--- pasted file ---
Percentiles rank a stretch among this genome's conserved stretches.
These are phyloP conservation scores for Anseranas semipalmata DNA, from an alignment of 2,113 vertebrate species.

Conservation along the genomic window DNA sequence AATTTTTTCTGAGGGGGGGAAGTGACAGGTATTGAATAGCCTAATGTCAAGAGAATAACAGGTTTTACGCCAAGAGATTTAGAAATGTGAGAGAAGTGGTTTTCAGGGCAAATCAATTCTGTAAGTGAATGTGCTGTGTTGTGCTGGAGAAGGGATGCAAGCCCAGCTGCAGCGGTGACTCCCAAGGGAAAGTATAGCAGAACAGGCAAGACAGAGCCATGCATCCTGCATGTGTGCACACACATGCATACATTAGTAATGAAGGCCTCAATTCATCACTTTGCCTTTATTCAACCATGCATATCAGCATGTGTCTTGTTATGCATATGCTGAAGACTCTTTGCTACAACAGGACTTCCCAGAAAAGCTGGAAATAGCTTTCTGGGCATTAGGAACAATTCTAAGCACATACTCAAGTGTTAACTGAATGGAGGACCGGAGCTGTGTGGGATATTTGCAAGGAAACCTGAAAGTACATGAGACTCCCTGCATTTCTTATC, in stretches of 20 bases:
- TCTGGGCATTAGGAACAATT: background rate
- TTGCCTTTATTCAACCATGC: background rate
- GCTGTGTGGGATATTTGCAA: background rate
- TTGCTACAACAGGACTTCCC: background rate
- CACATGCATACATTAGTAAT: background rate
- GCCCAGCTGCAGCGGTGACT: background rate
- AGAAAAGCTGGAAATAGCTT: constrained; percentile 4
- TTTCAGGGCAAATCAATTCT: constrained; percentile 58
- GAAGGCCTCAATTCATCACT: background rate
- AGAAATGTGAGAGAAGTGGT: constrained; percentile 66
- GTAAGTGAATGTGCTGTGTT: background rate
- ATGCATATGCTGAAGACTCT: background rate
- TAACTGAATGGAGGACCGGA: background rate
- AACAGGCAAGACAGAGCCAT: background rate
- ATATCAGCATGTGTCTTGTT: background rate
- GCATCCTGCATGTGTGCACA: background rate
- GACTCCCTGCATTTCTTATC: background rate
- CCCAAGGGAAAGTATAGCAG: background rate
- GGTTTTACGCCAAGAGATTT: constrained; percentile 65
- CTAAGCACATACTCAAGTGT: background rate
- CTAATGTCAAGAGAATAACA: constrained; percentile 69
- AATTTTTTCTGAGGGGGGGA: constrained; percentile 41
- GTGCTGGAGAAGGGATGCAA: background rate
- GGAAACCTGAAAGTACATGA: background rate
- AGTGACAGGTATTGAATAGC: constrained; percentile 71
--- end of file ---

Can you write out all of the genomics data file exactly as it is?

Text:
Percentiles rank a stretch among this genome's conserved stretches.
These are phyloP conservation scores for Anseranas semipalmata DNA, from an alignment of 2,113 vertebrate species.

Conservation along the genomic window DNA sequence AATTTTTTCTGAGGGGGGGAAGTGACAGGTATTGAATAGCCTAATGTCAAGAGAATAACAGGTTTTACGCCAAGAGATTTAGAAATGTGAGAGAAGTGGTTTTCAGGGCAAATCAATTCTGTAAGTGAATGTGCTGTGTTGTGCTGGAGAAGGGATGCAAGCCCAGCTGCAGCGGTGACTCCCAAGGGAAAGTATAGCAGAACAGGCAAGACAGAGCCATGCATCCTGCATGTGTGCACACACATGCATACATTAGTAATGAAGGCCTCAATTCATCACTTTGCCTTTATTCAACCATGCATATCAGCATGTGTCTTGTTATGCATATGCTGAAGACTCTTTGCTACAACAGGACTTCCCAGAAAAGCTGGAAATAGCTTTCTGGGCATTAGGAACAATTCTAAGCACATACTCAAGTGTTAACTGAATGGAGGACCGGAGCTGTGTGGGATATTTGCAAGGAAACCTGAAAGTACATGAGACTCCCTGCATTTCTTATC, in stretches of 20 bases:
- TCTGGGCATTAGGAACAATT: background rate
- TTGCCTTTATTCAACCATGC: background rate
- GCTGTGTGGGATATTTGCAA: background rate
- TTGCTACAACAGGACTTCCC: background rate
- CACATGCATACATTAGTAAT: background rate
- GCCCAGCTGCAGCGGTGACT: background rate
- AGAAAAGCTGGAAATAGCTT: constrained; percentile 4
- TTTCAGGGCAAATCAATTCT: constrained; percentile 58
- GAAGGCCTCAATTCATCACT: background rate
- AGAAATGTGAGAGAAGTGGT: constrained; percentile 66
- GTAAGTGAATGTGCTGTGTT: background rate
- ATGCATATGCTGAAGACTCT: background rate
- TAACTGAATGGAGGACCGGA: background rate
- AACAGGCAAGACAGAGCCAT: background rate
- ATATCAGCATGTGTCTTGTT: background rate
- GCATCCTGCATGTGTGCACA: background rate
- GACTCCCTGCATTTCTTATC: background rate
- CCCAAGGGAAAGTATAGCAG: background rate
- GGTTTTACGCCAAGAGATTT: constrained; percentile 65
- CTAAGCACATACTCAAGTGT: background rate
- CTAATGTCAAGAGAATAACA: constrained; percentile 69
- AATTTTTTCTGAGGGGGGGA: constrained; percentile 41
- GTGCTGGAGAAGGGATGCAA: background rate
- GGAAACCTGAAAGTACATGA: background rate
- AGTGACAGGTATTGAATAGC: constrained; percentile 71